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Cross-cultural translation and psychometric properties of the Persian version Manchester respiratory activities of daily living questionnaire (MRADLQ-P)

Abstract

Purpose

The present study was an attempt to investigate cross-cultural adaptability and evaluate the psychometric properties of the Persian version of the Manchester respiratory activities of daily living questionnaire ((MRADLQ-P).

Patients and methods

In a cross-sectional study, we selected 260 patients with severe respiratory diseases who needed to be admitted to the respiratory wards of this city hospital. The process of cultural localization of the questionnaire was performed based on a standard and valid process. Psychometric properties of the instrument were confirmed based on face and content validity assessments, convergent validity, discriminative validity and internal consistency. Data collected by demographic questionnaire, MRADL questionnaire and work ability index. Data were analyzed by SPSS 22 using descriptive statistics (mean and standard deviation), Spearman correlation coefficient, Cronbach's alpha coefficient, and Mann–Whitney test.

Results

The mean age of participants was 48.8 ± 20.1 years. 176 (71.5%) were male. face content validity including content validity index (CVI) was 0.82 and content validity ratio and it was good. The questionnaire was measured at the same time as the work ability index, which Mann–Whitney test showed that the questionnaire has good differential power. Cronbach's alpha coefficient of 0.9 indicates a very good reliability of the questionnaire.

Conclusion

The results show that intercultural psychometrics of MRADL questionnaire has good validity, reliability, and differential power that can be a good tool for use in future studies. Also, the translation of this checklist included translation into the target language, backward translation of the Persian versions into the original language, and comparisons and ambiguities to obtain a final and acceptable version.

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Introduction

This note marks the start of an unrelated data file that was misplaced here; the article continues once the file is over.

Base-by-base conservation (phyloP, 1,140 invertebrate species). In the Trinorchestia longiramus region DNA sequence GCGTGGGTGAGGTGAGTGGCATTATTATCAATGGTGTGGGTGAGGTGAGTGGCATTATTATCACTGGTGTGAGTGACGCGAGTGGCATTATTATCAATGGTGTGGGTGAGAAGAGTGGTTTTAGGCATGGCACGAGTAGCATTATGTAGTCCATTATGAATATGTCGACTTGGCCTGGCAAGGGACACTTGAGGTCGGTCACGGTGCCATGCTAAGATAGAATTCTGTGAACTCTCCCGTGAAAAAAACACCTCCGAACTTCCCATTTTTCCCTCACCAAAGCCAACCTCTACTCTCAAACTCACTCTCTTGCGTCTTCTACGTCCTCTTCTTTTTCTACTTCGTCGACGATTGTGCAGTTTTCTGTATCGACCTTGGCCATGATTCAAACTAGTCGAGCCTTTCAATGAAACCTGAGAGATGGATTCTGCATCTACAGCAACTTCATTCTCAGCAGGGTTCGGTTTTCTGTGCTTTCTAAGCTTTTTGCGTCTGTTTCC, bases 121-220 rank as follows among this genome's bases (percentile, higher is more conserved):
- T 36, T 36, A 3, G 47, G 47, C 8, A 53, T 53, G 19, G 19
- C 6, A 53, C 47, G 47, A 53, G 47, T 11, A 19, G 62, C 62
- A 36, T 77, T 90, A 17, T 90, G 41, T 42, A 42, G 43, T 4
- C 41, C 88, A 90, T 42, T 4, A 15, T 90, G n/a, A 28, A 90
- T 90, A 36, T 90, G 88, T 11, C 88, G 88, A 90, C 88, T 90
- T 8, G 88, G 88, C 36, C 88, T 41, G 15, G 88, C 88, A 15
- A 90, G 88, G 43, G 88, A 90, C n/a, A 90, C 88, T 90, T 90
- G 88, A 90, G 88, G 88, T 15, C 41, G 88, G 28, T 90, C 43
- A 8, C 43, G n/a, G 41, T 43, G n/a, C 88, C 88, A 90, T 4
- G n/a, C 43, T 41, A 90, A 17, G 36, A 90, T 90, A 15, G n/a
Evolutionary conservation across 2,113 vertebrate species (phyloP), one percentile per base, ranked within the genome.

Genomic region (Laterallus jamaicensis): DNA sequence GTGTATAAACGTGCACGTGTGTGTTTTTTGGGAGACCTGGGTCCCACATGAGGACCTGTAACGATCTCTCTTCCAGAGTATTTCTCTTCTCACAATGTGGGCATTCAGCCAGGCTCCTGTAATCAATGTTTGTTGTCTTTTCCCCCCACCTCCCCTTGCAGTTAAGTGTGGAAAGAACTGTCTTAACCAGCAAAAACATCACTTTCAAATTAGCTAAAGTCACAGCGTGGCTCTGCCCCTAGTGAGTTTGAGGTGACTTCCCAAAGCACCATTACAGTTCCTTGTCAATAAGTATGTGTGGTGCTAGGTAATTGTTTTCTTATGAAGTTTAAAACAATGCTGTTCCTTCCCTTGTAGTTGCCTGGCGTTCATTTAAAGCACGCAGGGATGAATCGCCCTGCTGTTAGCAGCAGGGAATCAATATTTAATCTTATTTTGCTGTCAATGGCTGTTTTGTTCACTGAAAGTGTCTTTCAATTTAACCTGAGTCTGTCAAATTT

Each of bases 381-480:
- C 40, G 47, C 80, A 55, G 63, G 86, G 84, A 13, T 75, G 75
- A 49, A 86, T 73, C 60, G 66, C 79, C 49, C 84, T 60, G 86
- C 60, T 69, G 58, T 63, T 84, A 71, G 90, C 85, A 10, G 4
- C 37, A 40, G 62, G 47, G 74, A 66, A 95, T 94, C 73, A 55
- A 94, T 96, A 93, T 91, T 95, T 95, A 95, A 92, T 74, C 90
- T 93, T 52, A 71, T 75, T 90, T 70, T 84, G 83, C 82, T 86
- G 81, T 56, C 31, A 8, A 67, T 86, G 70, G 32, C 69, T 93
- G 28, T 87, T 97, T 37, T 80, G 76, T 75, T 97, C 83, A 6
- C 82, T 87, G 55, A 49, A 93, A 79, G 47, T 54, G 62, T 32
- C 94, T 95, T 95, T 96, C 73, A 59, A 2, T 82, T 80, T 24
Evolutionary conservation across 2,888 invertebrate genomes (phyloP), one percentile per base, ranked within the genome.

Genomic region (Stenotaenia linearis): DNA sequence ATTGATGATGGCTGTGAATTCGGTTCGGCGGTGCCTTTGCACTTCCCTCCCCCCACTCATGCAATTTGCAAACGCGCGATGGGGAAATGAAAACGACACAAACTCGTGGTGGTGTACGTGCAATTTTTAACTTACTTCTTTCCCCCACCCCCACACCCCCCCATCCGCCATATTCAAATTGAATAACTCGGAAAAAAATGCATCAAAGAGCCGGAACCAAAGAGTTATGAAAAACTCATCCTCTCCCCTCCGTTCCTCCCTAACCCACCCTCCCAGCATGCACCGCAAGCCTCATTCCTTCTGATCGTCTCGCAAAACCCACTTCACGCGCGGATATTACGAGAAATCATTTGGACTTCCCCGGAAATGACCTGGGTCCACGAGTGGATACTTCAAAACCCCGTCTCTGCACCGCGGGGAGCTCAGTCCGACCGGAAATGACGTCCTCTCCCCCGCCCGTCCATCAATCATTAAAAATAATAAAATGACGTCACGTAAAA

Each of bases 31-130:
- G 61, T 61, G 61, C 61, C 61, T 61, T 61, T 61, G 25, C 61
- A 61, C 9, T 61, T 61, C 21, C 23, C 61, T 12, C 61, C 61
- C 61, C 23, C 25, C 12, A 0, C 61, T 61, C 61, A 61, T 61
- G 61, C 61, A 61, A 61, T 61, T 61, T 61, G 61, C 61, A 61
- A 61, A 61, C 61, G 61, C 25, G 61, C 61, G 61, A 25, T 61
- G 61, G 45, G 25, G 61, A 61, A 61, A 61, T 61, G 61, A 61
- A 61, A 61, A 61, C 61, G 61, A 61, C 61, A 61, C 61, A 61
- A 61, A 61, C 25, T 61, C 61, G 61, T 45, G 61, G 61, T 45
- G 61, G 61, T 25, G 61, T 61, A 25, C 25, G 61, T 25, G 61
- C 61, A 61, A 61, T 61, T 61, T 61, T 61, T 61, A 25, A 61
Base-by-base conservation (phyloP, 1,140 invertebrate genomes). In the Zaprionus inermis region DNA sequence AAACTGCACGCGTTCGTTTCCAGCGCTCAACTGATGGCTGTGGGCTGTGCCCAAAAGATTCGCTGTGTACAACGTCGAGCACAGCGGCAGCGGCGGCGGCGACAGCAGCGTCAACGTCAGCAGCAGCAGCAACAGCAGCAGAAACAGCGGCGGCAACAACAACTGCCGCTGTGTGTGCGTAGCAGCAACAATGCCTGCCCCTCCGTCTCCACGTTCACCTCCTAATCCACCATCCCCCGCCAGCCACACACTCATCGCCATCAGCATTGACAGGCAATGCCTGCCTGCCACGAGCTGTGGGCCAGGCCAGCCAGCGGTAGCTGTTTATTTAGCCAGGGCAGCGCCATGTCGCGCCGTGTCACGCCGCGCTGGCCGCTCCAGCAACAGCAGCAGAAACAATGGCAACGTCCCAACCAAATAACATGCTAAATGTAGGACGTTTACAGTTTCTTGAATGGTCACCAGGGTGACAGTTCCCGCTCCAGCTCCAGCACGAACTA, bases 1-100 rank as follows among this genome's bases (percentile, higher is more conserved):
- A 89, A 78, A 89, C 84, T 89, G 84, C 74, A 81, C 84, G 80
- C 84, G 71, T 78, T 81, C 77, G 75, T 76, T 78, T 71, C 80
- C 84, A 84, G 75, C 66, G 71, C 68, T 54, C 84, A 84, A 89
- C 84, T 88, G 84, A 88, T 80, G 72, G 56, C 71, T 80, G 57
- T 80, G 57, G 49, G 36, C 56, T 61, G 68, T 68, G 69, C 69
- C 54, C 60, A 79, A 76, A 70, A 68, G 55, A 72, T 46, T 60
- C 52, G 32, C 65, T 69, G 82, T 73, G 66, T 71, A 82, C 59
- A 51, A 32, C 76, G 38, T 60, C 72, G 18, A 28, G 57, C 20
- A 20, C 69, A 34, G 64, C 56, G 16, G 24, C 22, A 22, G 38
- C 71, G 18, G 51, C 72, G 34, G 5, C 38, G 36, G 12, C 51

Respiratory diseases are one of the leading causes of death in the world [1], and one of this diseases is Chronic obstructive pulmonary disease(COPD) [2]. COPD is a chronic lung disorder characterized by irreversible and progressive flow restriction that causes physiological and functional impairment in patients, and with persistent reduction of airflow, it causes respiratory problems during exercise and during rest [3]. COPD has a significant impact on quality of life patients with respiratory problems [4]. These patients frequently report shortness of breath in doing daily activities [5, 6]. Daily life activities include the activities and tasks that people perform daily, and include taking care at home, outside the home, or both [2, 7]. Despite the many restrictions that COPD patients experience in their daily activities, the severity, type and level of daily activities in these patients are not known and there is no clear information of the factors affecting it. Also, different methods are used to measure the daily activities of life in patients with COPD, which are often not standard [8]. Using the right scale or instrument to measure daily activities of life contributes to determine the treatment and care program and related costs in a principled and reasonable manner, since each patient has different degrees of capability and restriction in performing daily activities [2, 9]. Questionnaires are convenient and accessible instruments that are easily available to patients and easily collect relevant data [2, 10]. The Manchester Respiratory Activities of Daily Living Questionnaire (MRADL) was developed by Yohannes et al. [11], and includes four areas of mobility (7 items), activities in the kitchen (4 items), domestic tasks (6 items), and leisure activities (4 items) [11]. MRADL is authentic, reliable, repeatable, and convenient questionnaire to complete it fast (10 min), Also, it can distinguish between COPD patients and healthy people and has good sensitivity [11, 12]. The Cronbach's alpha coefficient of the original version of this questionnaire is 0.91, indicating its very good internal consistency [11]. This questionnaire has already been translated into Portuguese for use in Brazil [13]. However, since MRADL is an instrument originally written in English, it should be translated into the target language and adapted to the social and cultural conditions of the target country [14, 15]. Our investigations suggest that the MRADL questionnaire has not been translated into Persian yet. In this regard, the present study was an attempt to investigate cross-cultural adaptability and evaluate the psychometric properties of the Persian version of this questionnaire.